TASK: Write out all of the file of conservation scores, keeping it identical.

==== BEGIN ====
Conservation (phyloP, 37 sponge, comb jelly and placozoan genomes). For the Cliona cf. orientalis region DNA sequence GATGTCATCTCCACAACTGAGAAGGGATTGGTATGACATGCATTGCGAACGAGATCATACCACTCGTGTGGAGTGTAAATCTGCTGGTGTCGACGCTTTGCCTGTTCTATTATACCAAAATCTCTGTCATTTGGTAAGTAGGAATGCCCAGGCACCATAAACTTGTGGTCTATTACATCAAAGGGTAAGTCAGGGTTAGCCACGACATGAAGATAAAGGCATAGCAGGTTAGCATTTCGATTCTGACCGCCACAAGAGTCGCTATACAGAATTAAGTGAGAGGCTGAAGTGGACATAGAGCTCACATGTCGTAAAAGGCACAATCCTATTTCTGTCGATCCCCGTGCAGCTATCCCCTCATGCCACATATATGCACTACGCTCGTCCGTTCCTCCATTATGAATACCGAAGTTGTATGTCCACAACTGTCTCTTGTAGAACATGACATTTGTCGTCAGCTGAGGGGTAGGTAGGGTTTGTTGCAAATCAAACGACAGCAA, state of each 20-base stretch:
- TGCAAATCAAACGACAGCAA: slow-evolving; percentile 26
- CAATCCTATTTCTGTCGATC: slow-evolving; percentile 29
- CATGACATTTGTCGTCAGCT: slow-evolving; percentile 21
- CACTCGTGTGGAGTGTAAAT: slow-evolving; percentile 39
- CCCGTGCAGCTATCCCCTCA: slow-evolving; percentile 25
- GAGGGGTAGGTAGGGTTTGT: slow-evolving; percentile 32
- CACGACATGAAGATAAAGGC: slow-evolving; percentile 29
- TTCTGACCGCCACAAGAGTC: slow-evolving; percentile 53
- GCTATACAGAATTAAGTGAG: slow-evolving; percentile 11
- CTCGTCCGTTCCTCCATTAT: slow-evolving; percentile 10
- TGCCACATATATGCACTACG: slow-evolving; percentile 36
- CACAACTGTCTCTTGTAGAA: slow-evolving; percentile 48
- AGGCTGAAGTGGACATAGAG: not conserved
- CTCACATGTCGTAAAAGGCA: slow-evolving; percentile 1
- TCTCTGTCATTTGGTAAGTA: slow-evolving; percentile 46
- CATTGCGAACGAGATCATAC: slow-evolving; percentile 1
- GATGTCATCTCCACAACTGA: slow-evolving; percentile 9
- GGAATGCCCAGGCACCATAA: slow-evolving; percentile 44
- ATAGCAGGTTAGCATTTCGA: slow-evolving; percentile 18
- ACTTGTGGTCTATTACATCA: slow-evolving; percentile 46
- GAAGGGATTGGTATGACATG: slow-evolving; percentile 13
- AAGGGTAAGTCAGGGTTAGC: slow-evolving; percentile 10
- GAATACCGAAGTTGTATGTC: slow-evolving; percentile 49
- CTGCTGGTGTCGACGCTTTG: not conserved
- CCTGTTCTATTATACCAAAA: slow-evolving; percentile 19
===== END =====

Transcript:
Conservation (phyloP, 37 sponge, comb jelly and placozoan genomes). For the Cliona cf. orientalis region DNA sequence GATGTCATCTCCACAACTGAGAAGGGATTGGTATGACATGCATTGCGAACGAGATCATACCACTCGTGTGGAGTGTAAATCTGCTGGTGTCGACGCTTTGCCTGTTCTATTATACCAAAATCTCTGTCATTTGGTAAGTAGGAATGCCCAGGCACCATAAACTTGTGGTCTATTACATCAAAGGGTAAGTCAGGGTTAGCCACGACATGAAGATAAAGGCATAGCAGGTTAGCATTTCGATTCTGACCGCCACAAGAGTCGCTATACAGAATTAAGTGAGAGGCTGAAGTGGACATAGAGCTCACATGTCGTAAAAGGCACAATCCTATTTCTGTCGATCCCCGTGCAGCTATCCCCTCATGCCACATATATGCACTACGCTCGTCCGTTCCTCCATTATGAATACCGAAGTTGTATGTCCACAACTGTCTCTTGTAGAACATGACATTTGTCGTCAGCTGAGGGGTAGGTAGGGTTTGTTGCAAATCAAACGACAGCAA, state of each 20-base stretch:
- TGCAAATCAAACGACAGCAA: slow-evolving; percentile 26
- CAATCCTATTTCTGTCGATC: slow-evolving; percentile 29
- CATGACATTTGTCGTCAGCT: slow-evolving; percentile 21
- CACTCGTGTGGAGTGTAAAT: slow-evolving; percentile 39
- CCCGTGCAGCTATCCCCTCA: slow-evolving; percentile 25
- GAGGGGTAGGTAGGGTTTGT: slow-evolving; percentile 32
- CACGACATGAAGATAAAGGC: slow-evolving; percentile 29
- TTCTGACCGCCACAAGAGTC: slow-evolving; percentile 53
- GCTATACAGAATTAAGTGAG: slow-evolving; percentile 11
- CTCGTCCGTTCCTCCATTAT: slow-evolving; percentile 10
- TGCCACATATATGCACTACG: slow-evolving; percentile 36
- CACAACTGTCTCTTGTAGAA: slow-evolving; percentile 48
- AGGCTGAAGTGGACATAGAG: not conserved
- CTCACATGTCGTAAAAGGCA: slow-evolving; percentile 1
- TCTCTGTCATTTGGTAAGTA: slow-evolving; percentile 46
- CATTGCGAACGAGATCATAC: slow-evolving; percentile 1
- GATGTCATCTCCACAACTGA: slow-evolving; percentile 9
- GGAATGCCCAGGCACCATAA: slow-evolving; percentile 44
- ATAGCAGGTTAGCATTTCGA: slow-evolving; percentile 18
- ACTTGTGGTCTATTACATCA: slow-evolving; percentile 46
- GAAGGGATTGGTATGACATG: slow-evolving; percentile 13
- AAGGGTAAGTCAGGGTTAGC: slow-evolving; percentile 10
- GAATACCGAAGTTGTATGTC: slow-evolving; percentile 49
- CTGCTGGTGTCGACGCTTTG: not conserved
- CCTGTTCTATTATACCAAAA: slow-evolving; percentile 19